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  • Ahdom
    January 1, 1970
    This was a fantastic story and contained incredible artwork. It really gives Darth Maul a little more depth, especially if you only know him from Episode 1.This takes place before the events of Phantom Menace and illustrates well what is behind Maul's hatred and rage in the film. One of the better 5 issue Star Wars comics.
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  • Cameron Foster
    January 1, 1970
    I’ve been wanting to explore more of the Star Wars universe and also read more comics/graphic novels...so I combined the two!This was such a great story that showcased another side of the mysterious Darth Maul and his role as a Sith apprentice!
  • Neville Ridley-smith
    January 1, 1970
    Decent and straightforward story and art. Entirely appropriate backstory for Maul - hunting his first Jedi padawan... Very Star Wars
  • Garrett
    January 1, 1970
    An excellent Darth Maul comic. I thought the inner dialogue was a bit much--show, don't tell, especially with comics! Other than that, though, it was excellent. Well drawn, well written, captivating.
  • Ja-Køb
    January 1, 1970
    Star Wars: Darth Maul is a comic miniseries by Marvel Comics that is set before Star Wars Episode I: The Phantom Menace and details Darth Maul’s first Jedi kill.The premise is simple. When pirates attack a Trade Federation outpost, a bloodthirsty Darth Maul replies to Darth Sidious’s orders to defendt . He hears of an auction going on, on the other side of the galaxy for a captured Jedi Padawan. Intrigued, Darth Maul along with a cast of characters from the Clone Wars such as Cad Bane and Aurra Star Wars: Darth Maul is a comic miniseries by Marvel Comics that is set before Star Wars Episode I: The Phantom Menace and details Darth Maul’s first Jedi kill.The premise is simple. When pirates attack a Trade Federation outpost, a bloodthirsty Darth Maul replies to Darth Sidious’s orders to defendt . He hears of an auction going on, on the other side of the galaxy for a captured Jedi Padawan. Intrigued, Darth Maul along with a cast of characters from the Clone Wars such as Cad Bane and Aurra Sing and with new characters such as a Chandra-Fan named Tek Tek and a Mosquito like creature named Vordheilo. Together they go to the auction in hopes to capture the Padawan. Unfortunately they don’t win the bid, resulting them killing the winning party. They take off in the winning party’s ship before being blown out of the sky. Now against their luck Maul and his gang have to team up with the Jedi Padawan Eldra Kaitis to fend off the other bidders chasing after them. In due time the Gang kill off the other bidders with relative ease. Maul goes off alone with Eldra Kaitis where she is then slain by Maul.What I liked: the history of the Sith order and their history was only hinted at in this story. We learned of a Great Jedi Holocaust on what looked like Malachor V and that there were little to no survivors. In that we learn that Maul simply wants revenge against the Jedi for what they did to the Sith in past time. Finally we see a cool insight on the relationship between Maul and Sidious. We see that absolutely nothing can be kept secret from Sidious and I absolutely loved that.What I disliked: Honestly the worst thing about this comic were the new characters. None of them had depth, development and their names were easily forgotten. I had to use Wookiepedia as reference to the names even though I’ve finished it five minutes prior to my review.
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  • Jedi Master Megan
    January 1, 1970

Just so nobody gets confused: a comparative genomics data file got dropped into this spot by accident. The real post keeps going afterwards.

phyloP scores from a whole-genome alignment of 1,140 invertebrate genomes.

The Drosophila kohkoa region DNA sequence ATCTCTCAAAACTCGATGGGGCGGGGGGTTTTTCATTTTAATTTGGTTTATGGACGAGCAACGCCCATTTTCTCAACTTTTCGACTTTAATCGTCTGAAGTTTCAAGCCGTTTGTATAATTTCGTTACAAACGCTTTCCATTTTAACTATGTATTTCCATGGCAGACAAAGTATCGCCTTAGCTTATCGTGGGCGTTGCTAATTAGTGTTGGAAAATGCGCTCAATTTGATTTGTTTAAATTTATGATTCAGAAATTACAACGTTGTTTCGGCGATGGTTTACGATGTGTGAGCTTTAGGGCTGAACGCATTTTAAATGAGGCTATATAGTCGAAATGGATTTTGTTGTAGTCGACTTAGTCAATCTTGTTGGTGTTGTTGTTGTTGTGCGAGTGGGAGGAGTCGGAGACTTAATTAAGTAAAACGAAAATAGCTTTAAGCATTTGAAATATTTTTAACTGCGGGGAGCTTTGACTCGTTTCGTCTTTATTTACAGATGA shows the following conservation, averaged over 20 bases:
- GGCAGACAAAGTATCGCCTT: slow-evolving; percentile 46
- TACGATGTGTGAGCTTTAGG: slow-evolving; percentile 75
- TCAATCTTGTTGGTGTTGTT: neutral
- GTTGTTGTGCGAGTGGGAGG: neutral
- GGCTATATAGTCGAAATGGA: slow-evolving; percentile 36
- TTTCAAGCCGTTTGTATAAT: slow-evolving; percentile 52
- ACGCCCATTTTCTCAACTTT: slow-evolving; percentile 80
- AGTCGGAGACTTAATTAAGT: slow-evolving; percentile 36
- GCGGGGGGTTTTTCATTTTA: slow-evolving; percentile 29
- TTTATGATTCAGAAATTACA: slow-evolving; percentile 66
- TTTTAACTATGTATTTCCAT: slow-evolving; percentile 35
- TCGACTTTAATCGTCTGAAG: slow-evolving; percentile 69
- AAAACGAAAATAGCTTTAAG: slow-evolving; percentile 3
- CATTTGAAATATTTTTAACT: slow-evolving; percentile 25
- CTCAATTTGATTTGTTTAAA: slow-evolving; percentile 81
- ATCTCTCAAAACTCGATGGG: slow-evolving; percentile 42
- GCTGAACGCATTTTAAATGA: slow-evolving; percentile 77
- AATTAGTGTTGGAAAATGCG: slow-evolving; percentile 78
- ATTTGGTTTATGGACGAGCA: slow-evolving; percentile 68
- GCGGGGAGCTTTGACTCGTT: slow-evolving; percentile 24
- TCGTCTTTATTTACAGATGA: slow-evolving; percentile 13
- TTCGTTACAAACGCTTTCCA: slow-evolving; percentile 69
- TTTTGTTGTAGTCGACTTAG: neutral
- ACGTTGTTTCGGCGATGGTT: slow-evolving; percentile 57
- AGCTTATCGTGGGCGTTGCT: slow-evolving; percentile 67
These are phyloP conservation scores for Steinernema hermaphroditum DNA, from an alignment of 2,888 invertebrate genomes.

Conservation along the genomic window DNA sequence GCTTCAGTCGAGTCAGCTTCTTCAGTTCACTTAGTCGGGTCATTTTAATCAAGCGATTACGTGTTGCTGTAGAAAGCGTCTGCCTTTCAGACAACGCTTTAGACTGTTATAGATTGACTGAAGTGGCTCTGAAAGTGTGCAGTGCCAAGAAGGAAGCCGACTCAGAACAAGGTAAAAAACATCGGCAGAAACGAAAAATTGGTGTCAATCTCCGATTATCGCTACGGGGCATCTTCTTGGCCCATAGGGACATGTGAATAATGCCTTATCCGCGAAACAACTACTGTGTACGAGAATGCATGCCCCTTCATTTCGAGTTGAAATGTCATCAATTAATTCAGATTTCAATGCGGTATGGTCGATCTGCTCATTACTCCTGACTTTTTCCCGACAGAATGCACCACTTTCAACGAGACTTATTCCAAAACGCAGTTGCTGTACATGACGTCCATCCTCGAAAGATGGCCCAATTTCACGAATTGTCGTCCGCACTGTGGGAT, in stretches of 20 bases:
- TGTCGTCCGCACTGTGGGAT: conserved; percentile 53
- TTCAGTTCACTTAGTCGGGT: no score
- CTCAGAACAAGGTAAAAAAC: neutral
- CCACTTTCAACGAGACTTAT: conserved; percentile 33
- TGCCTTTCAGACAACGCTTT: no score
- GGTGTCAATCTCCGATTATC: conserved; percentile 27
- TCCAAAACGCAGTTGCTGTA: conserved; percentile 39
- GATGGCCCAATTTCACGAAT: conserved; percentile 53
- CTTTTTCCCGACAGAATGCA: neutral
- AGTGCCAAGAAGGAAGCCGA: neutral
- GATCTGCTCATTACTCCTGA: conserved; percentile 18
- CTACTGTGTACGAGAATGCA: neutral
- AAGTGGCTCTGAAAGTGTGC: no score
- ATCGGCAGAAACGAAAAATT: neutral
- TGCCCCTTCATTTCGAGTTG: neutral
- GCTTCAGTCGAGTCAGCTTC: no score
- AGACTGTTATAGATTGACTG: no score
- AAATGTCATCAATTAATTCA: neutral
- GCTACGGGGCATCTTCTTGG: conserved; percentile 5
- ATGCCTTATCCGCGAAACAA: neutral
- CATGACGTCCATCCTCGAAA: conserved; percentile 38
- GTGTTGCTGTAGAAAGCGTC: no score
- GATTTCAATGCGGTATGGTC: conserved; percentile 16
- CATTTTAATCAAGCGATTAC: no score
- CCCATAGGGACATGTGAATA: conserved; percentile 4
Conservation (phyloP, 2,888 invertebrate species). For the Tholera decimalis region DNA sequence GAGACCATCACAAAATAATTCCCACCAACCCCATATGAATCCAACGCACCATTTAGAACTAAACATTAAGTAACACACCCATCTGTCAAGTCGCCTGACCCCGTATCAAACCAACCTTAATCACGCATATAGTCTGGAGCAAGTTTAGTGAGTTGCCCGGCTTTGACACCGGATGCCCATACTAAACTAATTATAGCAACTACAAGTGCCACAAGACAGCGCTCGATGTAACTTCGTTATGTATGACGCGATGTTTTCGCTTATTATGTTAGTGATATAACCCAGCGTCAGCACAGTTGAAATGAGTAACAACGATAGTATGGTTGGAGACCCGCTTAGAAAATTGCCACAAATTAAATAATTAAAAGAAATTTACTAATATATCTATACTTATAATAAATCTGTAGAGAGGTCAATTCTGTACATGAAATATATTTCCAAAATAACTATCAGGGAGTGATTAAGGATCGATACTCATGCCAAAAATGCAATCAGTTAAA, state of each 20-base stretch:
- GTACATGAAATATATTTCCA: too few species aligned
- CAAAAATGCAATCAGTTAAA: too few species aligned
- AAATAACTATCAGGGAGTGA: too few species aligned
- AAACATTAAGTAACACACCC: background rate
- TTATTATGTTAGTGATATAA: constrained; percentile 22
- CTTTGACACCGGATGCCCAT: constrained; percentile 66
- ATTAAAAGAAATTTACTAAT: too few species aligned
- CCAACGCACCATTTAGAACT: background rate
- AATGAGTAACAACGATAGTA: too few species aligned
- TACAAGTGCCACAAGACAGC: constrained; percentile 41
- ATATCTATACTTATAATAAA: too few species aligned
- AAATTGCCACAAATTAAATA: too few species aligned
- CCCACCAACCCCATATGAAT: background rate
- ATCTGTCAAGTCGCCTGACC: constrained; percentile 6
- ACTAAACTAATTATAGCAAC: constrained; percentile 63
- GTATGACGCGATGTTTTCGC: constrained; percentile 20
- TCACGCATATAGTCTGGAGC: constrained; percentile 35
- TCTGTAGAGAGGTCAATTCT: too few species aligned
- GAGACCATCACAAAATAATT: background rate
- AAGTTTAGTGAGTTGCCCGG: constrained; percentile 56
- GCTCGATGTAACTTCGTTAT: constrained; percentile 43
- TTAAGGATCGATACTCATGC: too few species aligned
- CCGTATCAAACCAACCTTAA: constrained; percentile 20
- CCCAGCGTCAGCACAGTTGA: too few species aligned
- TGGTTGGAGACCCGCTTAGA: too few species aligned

Oof okay, lots of mixed feelings about this. Maul's character bores me most of the time, like yeah, we get it, you want revenge on Kenobi and you never seem to actually die. That's cool for some people and I suppose Sith lovers could idolize him for that, but I'm not a Sith lover, nor am I one of those people who just happens to like him. This book however, made me feel the tiniest bit for him. Tiny bit. Let me just say, first of all, Sidious is really freaking conniving and it blows my mind Oof okay, lots of mixed feelings about this. Maul's character bores me most of the time, like yeah, we get it, you want revenge on Kenobi and you never seem to actually die. That's cool for some people and I suppose Sith lovers could idolize him for that, but I'm not a Sith lover, nor am I one of those people who just happens to like him. This book however, made me feel the tiniest bit for him. Tiny bit. Let me just say, first of all, Sidious is really freaking conniving and it blows my mind every time I think about all his elaborate plans and schemes and I just- whoops, getting off topic there. Anyways, so I feel a bit for Maul cause having him for a Master sounded absolutely crazy. I don't feel bad for him though, cause it will take more than a sad backstory to make me like a character.Things I didn't like: the fricking monologuing!! Okay, we get that you feel anger! You don't need to restate it like 50 times! You are a freaking Sith! It's kind of a given.Things I did like: the cameos!! Bounty Hunters!! Yes!! Also, that ending was pretty good. Like I felt some goosebumps you know. Dang, Sidious does it again!And now for the longest part of this review (and it's not even about Maul hahaha whoops):Eldra Kaitis!!! She!!! Was!!! Amazing!!! Honestly, as soon as she entered the story (not by mentions, but by her actually talking and stuff) I thought it started picking up. She was amazingly skilled for a Padawan and I love how she kept standing up to Maul without a trace of fear. Like yes!! You go girl!! And every time their battle was drawn I just had to gasp at the beautifulness of it because the contrast between Maul's red and her blue was simply amazing! (view spoiler)[ Oof, I really wish Maul would have taken the time to THINK cause then she might not have died like I don't even care how she would have lived, whether Maul turns her to the Sith (cause he kept thinking about that and now I'm thinking about it and it sounds COOL!) or if somehow he let her go cause I would have LOVED to see her as a fearsome Jedi General in the Clone Wars!! (Ooh do you smell that? Smells like fic writing time.) (hide spoiler)] So yeah, I loved her in this story, maybe you could tell :)I would definitely recommend this book, despite the fact that I low-key hate this character. That's how good it is!